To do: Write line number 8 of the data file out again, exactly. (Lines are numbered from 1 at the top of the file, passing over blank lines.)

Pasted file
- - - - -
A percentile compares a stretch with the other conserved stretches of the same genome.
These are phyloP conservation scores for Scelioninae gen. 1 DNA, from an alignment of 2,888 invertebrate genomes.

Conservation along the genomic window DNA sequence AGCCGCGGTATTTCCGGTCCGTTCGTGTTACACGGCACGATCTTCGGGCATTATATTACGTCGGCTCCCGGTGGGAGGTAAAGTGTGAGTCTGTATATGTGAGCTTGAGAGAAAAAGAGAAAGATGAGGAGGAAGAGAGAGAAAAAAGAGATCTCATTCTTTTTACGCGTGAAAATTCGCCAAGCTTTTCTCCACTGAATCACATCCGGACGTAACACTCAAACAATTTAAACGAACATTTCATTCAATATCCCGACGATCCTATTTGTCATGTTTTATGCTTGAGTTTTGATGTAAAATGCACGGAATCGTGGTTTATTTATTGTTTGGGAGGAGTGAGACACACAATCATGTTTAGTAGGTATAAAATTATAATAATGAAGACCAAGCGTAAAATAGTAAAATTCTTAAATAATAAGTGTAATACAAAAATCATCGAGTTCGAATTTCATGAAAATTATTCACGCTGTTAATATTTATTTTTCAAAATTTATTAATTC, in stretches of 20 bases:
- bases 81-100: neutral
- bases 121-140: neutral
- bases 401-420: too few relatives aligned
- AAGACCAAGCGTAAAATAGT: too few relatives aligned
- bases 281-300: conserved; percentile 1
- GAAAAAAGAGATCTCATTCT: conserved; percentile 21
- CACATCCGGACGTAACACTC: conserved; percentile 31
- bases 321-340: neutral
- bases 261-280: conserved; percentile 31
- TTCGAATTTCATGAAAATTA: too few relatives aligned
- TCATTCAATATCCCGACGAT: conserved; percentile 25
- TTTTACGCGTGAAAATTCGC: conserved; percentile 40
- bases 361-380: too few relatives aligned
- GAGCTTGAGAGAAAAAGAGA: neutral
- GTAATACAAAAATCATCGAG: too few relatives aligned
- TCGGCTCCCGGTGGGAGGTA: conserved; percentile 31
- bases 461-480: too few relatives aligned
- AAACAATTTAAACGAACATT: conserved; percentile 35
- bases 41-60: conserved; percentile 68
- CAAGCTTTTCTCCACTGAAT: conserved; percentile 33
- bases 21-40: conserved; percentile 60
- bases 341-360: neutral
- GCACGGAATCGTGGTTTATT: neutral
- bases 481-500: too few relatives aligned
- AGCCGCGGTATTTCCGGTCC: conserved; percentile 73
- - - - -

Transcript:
- bases 281-300: conserved; percentile 1